Do you need to let your insurer know if you’re doing building work?

Do you need to let your insurer know if you’re doing building work?

If you’re having building work carried out on your property, it nearly always increases the risk of damage to the home’s structure or contents.

Insurers are, of course, well aware of this and in nearly all cases require you to notify them before work starts and discuss what you’re planning. If you don’t, you risk invalidating your home insurance and not being able to claim for any accidents your builder might cause.

What will my insurer do?

Once you’ve told your insurer that you’re thinking of having building work carried out, you’ll be asked a number of questions about what exactly is going to happen to ascertain what level of extra risk it poses to your home.

Some insurers will send you a questionnaire to complete, while others will simply discuss your improvement plans over the phone or via email.

Your insurer will probably ask for the name of any contractors and building companies involved, and whether these companies have insurance and what their history of carrying out similar work is.

Will it cost me extra? Why?

Once your insurer has collated all the information, they may decide that you need to pay more for your insurance for the duration of the work, which, if you look at it from an insurer’s perspective, is understandable.

Load bearing walls might be being replaced or completely removed, pipework and electrics overhauled and ceilings and roofs changed; all sorts of things can go wrong which could damage the structure of the building, or your possessions, which would cost the insurer if you then made a claim.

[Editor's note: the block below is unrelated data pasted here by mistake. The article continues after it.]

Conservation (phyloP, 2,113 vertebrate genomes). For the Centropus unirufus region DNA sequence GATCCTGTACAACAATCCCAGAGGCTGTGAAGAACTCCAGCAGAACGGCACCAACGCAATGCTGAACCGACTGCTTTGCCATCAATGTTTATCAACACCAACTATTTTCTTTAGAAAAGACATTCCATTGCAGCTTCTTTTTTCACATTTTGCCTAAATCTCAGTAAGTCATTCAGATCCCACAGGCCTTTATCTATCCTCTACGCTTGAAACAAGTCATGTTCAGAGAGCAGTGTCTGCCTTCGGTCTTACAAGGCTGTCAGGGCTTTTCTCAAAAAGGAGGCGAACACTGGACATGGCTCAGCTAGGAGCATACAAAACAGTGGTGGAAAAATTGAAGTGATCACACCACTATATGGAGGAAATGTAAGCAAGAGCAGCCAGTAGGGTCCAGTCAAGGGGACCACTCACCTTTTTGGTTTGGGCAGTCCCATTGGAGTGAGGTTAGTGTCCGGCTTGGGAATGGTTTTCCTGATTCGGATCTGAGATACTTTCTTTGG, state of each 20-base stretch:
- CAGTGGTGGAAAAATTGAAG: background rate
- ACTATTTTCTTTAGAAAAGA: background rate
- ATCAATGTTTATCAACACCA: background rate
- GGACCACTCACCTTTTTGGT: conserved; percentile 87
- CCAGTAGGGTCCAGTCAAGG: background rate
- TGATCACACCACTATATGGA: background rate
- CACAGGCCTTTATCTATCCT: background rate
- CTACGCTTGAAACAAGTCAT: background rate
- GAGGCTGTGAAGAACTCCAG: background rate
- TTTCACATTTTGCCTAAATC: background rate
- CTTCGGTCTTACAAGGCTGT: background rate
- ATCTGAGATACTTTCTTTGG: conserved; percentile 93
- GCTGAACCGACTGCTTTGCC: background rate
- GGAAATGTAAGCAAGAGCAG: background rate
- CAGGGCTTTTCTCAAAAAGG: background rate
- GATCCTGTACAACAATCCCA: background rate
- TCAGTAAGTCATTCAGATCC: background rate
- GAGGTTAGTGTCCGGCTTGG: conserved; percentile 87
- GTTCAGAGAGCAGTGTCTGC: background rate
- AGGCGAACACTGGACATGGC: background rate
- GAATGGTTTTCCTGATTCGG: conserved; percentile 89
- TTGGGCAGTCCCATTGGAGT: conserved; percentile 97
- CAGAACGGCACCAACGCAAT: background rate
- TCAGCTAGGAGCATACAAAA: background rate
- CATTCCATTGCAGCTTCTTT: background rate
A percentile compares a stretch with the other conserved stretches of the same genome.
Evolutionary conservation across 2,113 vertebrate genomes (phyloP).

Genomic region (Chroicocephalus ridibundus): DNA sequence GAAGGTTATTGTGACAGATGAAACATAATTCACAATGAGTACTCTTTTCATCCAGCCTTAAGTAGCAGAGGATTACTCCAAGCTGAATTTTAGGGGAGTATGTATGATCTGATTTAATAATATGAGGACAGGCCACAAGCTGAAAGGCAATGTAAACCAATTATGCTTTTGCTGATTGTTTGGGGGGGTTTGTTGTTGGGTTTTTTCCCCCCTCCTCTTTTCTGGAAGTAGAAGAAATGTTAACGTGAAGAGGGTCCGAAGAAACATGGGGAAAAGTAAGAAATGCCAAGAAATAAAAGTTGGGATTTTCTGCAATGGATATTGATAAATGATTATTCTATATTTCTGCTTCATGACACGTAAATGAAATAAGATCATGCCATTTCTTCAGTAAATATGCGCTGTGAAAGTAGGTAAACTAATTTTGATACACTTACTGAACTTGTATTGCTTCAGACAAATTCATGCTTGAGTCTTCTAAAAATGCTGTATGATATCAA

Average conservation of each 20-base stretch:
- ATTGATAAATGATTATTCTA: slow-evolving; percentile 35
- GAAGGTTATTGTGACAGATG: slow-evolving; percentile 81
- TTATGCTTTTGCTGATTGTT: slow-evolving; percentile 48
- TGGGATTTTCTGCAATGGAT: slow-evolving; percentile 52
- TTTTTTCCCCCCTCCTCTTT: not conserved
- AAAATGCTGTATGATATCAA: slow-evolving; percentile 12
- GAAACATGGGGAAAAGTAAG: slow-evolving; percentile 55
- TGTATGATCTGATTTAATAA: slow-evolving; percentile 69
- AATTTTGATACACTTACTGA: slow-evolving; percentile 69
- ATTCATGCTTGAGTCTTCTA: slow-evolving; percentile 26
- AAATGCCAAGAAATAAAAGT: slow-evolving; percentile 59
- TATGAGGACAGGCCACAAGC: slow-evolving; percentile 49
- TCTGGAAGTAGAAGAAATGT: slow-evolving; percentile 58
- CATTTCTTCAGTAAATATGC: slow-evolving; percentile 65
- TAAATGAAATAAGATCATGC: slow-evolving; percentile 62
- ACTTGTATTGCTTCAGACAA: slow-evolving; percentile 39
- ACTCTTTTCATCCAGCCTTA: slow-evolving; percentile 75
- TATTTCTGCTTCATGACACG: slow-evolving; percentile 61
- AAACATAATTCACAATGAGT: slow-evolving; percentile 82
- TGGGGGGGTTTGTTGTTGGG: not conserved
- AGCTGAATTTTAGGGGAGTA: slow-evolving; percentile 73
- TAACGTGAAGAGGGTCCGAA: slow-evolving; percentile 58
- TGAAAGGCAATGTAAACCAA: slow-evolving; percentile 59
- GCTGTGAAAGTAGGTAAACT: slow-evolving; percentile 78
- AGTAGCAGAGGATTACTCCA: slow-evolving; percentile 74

Additionally, with walls, doors and windows possibly being removed, and builders and contractors coming and going, your home may be more prone to burglary.

The insurer will work out an increase in you premiums, or a one-off payment, which they believe is fair to cover the additional risk.

Increased total cover

When complete, major building work such as adding extra bedrooms or a conservatory means that your home would cost more to re-build than before if in the event of it being totally destroyed.

So the re-building cost built into your policy when you first took out cover may need to be increased. You can work this out with the help of your insurer and, quite possibly, the builder carrying out the work might be happy to give you an estimate.

Unfortunately, this could mean your premiums increasing slightly but unless you’re massively increasing the size of your home, this is unlikely to be by much, if at all.

Many policies now have a fixed maximum re-build cost as standard, often as much as up to £500,000, which is suitable for the vast majority of properties in the UK.

Keep your insurer in the loop

Irrespective of the type of work you’ve had carried out, and even if your existing policy means you’re still covered for the new total re-build costs, you need to indicate to your insurer what the new lay out and areas within your home are.

If you don’t, and your home burned to the ground, for example, your insurer could say they weren’t aware of the new structure and therefore the risks involved in insuring it, and refuse to pay out for a claim.

Policy Expert
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Published 3 December 2013